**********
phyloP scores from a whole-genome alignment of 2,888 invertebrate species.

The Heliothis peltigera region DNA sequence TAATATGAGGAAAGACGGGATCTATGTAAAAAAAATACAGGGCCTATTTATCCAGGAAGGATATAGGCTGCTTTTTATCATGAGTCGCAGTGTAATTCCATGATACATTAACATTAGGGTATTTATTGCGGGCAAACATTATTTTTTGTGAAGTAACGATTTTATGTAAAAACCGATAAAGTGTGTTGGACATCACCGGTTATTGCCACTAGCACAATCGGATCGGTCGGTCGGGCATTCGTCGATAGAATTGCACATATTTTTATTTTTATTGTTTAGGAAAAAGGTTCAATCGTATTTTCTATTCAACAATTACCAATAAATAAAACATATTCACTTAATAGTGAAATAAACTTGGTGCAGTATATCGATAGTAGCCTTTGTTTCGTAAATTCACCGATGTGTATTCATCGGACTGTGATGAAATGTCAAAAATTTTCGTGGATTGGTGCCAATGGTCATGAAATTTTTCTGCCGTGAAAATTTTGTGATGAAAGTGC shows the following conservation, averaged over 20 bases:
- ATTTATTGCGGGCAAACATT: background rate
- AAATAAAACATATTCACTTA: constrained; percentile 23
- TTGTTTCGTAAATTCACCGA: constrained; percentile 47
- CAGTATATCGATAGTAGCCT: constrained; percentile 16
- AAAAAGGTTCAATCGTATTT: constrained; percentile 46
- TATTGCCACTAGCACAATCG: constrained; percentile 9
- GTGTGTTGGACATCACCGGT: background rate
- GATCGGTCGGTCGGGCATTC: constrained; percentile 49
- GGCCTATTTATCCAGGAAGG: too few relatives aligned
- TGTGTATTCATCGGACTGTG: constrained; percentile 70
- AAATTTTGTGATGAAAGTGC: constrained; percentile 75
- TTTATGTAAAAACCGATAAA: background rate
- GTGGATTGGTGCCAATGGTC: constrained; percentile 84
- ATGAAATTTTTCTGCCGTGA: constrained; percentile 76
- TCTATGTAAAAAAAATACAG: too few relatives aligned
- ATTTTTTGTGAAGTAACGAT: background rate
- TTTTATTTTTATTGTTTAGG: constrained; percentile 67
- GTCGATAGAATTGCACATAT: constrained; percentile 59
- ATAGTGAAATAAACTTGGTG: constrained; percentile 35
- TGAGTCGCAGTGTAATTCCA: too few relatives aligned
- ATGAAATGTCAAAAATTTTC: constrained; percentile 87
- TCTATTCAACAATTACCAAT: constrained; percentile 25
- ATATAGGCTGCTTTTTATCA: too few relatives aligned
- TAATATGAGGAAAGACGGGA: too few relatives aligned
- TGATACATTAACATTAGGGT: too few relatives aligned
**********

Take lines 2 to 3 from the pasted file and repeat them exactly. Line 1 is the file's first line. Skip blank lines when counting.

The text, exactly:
The Heliothis peltigera region DNA sequence TAATATGAGGAAAGACGGGATCTATGTAAAAAAAATACAGGGCCTATTTATCCAGGAAGGATATAGGCTGCTTTTTATCATGAGTCGCAGTGTAATTCCATGATACATTAACATTAGGGTATTTATTGCGGGCAAACATTATTTTTTGTGAAGTAACGATTTTATGTAAAAACCGATAAAGTGTGTTGGACATCACCGGTTATTGCCACTAGCACAATCGGATCGGTCGGTCGGGCATTCGTCGATAGAATTGCACATATTTTTATTTTTATTGTTTAGGAAAAAGGTTCAATCGTATTTTCTATTCAACAATTACCAATAAATAAAACATATTCACTTAATAGTGAAATAAACTTGGTGCAGTATATCGATAGTAGCCTTTGTTTCGTAAATTCACCGATGTGTATTCATCGGACTGTGATGAAATGTCAAAAATTTTCGTGGATTGGTGCCAATGGTCATGAAATTTTTCTGCCGTGAAAATTTTGTGATGAAAGTGC shows the following conservation, averaged over 20 bases:
- ATTTATTGCGGGCAAACATT: background rate